Since Fed chairman Ben Bernanke implied at a speech in Jackson Hole, Wyoming on August 27 a second quantitative easing (QE2) program was afoot, the market has rallied 20% over the last ten months.
Notwithstanding the fact that the policy rate is near its zero lower bound, the Federal Reserve retains a number of tools and strategies for providing additional stimulus …. A first option for providing additional monetary accommodation, if necessary, is to expand the Federal Reserve's holdings of longer-term securities.
June 30 marked the end of a $600 billion bond-buying program by the Federal Reserve. The QE2 program had little effect on the country's employment position, but the market's QE2 rally rose to rival multi-year heights by the end of the first quarter this year. The Dow was up 28%, the S&P 500 flew 30% and the Nasdaq has climbed 36% over the last 10 months. The leaders for each respective exchange were as follows:
- Caterpillar (CAT) 61.6%
- Alcoa (AA) 58.00%
- IBM (IBM) 38.9%
- Chevron (CVX) 38.1%
- Exxon Mobil (XOM) 37.2%
- Cabot Oil & Gas (COG) 101%
- CBS (CBS) 111.2%
- Netflix (NFLX) 110.5%
- National Oilwell Varco (NOV) 106.1%
- Chipotle Mexican Grill (CMG) 105.1%
- Netflix 110.5%
- Biogen (BIIB) 102.2
- Altera (ALTR) 82.4%
- Baidu (BIDU) 79.6%
- Whole Foods Market (WFM) 77.5%
The market’s roaring rally since Bernanke’s Jackson Hole speech was sudden and expansive. All S&P 500 sectors have posted significant gains. What’s more, only three Dow 30 stocks, 28 S&P 500 components, and eight Nasdaq 100 concerns were down during the rally. With industrial development stammering the past few months, a withdrawal from the April highs has transpired. Even so, the majority of markets are up over 20%. The question is: What happens now that QE2 is over? The Fed has given no hint of a possible QE3 program.
Current Market State
CNBC’s European Closing Bell’s anchor Lousia Bojesen co-anchored with Nicole Lapin of the Worldwide Exchange a very informative segment called the QE2 Debate, in which I was fortunate enough to add my two cents. The bottom line is the end of QE2 is priced in and a majority of QE2 benefits have yet to reveal themselves, based on the fact most of the cash is sitting in bank coffers. I believe once the banks start loosening the purse strings, the market will rally. Last week’s market performance was the best for the year. My suspicions of more upside were validated by the outstanding CNBC Fast Money team.
The VIXM (VIXM) confirms investors are not scrambling to cover. In other words, money managers are growing more optimistic, which suggests the S&P has more upside.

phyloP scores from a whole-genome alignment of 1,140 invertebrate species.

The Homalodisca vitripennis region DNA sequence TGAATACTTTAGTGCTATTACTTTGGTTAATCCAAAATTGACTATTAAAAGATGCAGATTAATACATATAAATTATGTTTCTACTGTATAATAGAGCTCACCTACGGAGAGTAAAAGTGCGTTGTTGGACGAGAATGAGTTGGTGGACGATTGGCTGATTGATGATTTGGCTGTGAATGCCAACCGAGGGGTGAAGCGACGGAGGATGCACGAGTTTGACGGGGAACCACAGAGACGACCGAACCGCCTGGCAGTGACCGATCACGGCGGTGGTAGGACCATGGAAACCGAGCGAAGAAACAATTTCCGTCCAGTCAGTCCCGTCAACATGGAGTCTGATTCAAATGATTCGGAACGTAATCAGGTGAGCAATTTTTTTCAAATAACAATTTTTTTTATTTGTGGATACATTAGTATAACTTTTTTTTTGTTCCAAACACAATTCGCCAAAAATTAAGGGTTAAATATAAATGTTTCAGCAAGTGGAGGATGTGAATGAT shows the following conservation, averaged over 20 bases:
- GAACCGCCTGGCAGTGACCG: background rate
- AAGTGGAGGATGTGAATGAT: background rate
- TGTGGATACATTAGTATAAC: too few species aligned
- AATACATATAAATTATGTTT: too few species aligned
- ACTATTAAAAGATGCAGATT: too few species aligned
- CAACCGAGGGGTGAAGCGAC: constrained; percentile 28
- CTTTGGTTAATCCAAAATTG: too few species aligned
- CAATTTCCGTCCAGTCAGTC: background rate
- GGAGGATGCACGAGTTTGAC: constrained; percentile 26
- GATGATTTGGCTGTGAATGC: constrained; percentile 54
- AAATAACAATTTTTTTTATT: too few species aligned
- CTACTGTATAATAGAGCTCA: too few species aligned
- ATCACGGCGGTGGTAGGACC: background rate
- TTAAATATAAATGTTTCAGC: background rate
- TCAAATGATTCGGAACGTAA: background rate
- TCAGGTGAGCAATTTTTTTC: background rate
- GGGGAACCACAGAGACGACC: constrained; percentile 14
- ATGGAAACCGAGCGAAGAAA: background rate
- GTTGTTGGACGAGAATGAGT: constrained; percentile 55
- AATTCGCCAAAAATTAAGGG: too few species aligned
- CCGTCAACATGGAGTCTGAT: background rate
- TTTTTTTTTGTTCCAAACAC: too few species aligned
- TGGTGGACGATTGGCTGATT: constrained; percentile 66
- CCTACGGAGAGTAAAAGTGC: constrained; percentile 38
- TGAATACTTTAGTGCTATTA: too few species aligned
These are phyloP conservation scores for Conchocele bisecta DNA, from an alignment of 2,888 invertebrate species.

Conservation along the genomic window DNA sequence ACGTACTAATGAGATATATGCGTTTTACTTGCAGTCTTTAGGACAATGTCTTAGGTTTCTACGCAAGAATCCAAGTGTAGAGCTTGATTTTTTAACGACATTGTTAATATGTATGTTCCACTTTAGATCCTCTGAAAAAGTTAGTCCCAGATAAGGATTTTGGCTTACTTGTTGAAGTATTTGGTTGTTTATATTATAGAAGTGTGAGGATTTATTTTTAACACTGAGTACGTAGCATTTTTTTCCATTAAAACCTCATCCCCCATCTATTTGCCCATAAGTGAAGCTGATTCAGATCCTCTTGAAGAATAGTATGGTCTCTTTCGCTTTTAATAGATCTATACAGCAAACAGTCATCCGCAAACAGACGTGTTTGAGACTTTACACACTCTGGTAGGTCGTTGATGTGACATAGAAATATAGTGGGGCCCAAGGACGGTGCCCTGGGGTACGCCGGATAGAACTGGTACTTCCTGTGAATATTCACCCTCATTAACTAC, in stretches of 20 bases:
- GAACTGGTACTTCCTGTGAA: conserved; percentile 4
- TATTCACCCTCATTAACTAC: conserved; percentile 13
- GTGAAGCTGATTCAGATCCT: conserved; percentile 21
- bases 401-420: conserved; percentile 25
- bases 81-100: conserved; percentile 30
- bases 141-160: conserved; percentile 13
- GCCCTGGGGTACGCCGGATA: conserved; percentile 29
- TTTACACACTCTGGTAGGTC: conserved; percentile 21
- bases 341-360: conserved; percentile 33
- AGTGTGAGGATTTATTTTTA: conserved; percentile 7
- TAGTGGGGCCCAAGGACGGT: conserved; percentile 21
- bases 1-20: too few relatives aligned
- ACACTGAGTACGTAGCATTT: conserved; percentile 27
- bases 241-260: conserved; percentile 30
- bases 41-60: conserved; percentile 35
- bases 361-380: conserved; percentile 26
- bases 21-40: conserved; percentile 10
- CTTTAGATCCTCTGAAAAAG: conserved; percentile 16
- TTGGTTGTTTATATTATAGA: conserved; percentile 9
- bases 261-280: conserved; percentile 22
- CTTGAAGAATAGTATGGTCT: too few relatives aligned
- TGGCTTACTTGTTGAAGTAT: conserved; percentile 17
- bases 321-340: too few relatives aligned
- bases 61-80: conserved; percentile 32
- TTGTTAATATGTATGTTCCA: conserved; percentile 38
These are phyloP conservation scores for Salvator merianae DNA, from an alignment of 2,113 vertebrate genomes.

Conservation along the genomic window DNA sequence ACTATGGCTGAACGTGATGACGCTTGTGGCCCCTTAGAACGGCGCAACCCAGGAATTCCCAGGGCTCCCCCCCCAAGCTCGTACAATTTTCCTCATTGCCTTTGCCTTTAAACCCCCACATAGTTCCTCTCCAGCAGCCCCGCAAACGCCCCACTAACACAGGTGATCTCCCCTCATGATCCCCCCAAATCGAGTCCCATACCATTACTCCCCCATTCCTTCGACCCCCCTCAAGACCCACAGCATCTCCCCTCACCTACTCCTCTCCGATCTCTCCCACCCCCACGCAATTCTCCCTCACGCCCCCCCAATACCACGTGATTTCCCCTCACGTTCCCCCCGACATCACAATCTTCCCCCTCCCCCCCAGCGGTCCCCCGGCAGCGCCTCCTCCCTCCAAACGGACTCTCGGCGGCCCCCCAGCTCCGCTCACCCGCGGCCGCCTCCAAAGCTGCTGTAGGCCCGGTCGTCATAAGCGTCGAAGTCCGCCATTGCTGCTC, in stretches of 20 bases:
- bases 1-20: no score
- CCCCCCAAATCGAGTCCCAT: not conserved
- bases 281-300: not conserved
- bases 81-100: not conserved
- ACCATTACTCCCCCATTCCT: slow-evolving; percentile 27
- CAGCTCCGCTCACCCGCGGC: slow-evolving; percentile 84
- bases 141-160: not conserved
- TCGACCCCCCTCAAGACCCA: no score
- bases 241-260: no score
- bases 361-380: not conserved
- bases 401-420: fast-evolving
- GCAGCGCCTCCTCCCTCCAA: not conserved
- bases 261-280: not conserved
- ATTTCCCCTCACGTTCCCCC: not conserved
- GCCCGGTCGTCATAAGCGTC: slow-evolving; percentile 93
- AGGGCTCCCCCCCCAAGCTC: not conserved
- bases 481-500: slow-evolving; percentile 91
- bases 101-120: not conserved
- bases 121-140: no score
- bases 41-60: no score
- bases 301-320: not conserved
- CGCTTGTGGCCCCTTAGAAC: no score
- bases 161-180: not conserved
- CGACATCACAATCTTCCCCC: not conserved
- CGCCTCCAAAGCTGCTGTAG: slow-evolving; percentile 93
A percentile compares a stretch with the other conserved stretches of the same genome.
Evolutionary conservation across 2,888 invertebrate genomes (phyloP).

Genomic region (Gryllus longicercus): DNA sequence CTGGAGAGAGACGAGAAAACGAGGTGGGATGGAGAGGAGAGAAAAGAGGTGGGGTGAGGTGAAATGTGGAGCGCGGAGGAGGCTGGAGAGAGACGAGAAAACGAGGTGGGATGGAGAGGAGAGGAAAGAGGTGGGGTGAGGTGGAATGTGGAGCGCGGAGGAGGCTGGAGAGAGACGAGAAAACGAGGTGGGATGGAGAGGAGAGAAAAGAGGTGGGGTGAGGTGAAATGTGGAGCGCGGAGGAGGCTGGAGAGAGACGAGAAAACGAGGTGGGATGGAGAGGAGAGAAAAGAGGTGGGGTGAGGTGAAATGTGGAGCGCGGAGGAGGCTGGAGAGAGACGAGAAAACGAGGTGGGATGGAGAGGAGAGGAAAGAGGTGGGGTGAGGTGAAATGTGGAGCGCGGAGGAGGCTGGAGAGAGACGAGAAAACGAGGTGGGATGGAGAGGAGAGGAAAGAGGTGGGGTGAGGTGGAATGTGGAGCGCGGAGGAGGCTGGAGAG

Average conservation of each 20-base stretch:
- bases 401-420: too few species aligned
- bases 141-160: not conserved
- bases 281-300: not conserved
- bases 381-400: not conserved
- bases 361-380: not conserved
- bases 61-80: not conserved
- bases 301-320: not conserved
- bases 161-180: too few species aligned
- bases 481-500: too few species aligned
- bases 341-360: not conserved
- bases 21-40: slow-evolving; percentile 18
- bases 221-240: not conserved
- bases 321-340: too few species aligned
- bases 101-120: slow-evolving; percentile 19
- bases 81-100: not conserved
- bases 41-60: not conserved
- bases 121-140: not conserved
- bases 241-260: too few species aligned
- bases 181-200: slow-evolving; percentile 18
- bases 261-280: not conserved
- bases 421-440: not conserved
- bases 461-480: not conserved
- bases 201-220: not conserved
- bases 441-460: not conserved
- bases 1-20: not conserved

After the rout in softs, I’m concerned about the agriculture trade. I sold out of Darling (DAR). I’m not in the agriculture trade at all.
Terranova went on to say regarding the equity market's future:
Rotation will drive the S&P. I expect to see money come out of Treasuries and into stocks. As we enter the new quarter portfolio managers are on the edge of their seats, because they’re under-invested in equities.
I agree with Terranova. The writing is on the wall. Time will tell if the bulls or bears will prevail; nevertheless, I rest easy knowing I’m on the same side as these interminable redwoods of the trading forest. Guy Adami is, to some degree, cautious and stated: "If you’ve missed the rally, I’d be hard pressed to go piling in on Friday, I think the market sells off to 1300, but if/when that happens I'd take another look.” Adami advocates acquiring Trina Solar (TSL), while Najarian recommends Corning (GLW), noting unusual options activity for the past three days.
I highlighted Corning’s potential upside in a piece published on June 23. Terranova's Ford pick was underpinned by FX Educator's Ed Ponsi on the most recent Street Signs "Trading Twitter" segment anchored by Mandy Drury. Moreover, some of the stocks that did well for the last three quarters should continue to prosper. Of the past leaders, my favorites are Caterpillar, Netflix, Alcoa, and Exxon, although, with the recent unfortunate spill, I would hold for a for a better entry point regarding Exxon.
With the Greek debt crisis resolved near term, the commodities bubble bursting, gas prices dropping, and Japanese factory output soaring, these names should find their footing and be off to the races. Based on the current market conditions, I would suggest scaling in to any position to reduce risk. I believe the stocks suggested currently provide significant opportunities for long term investors.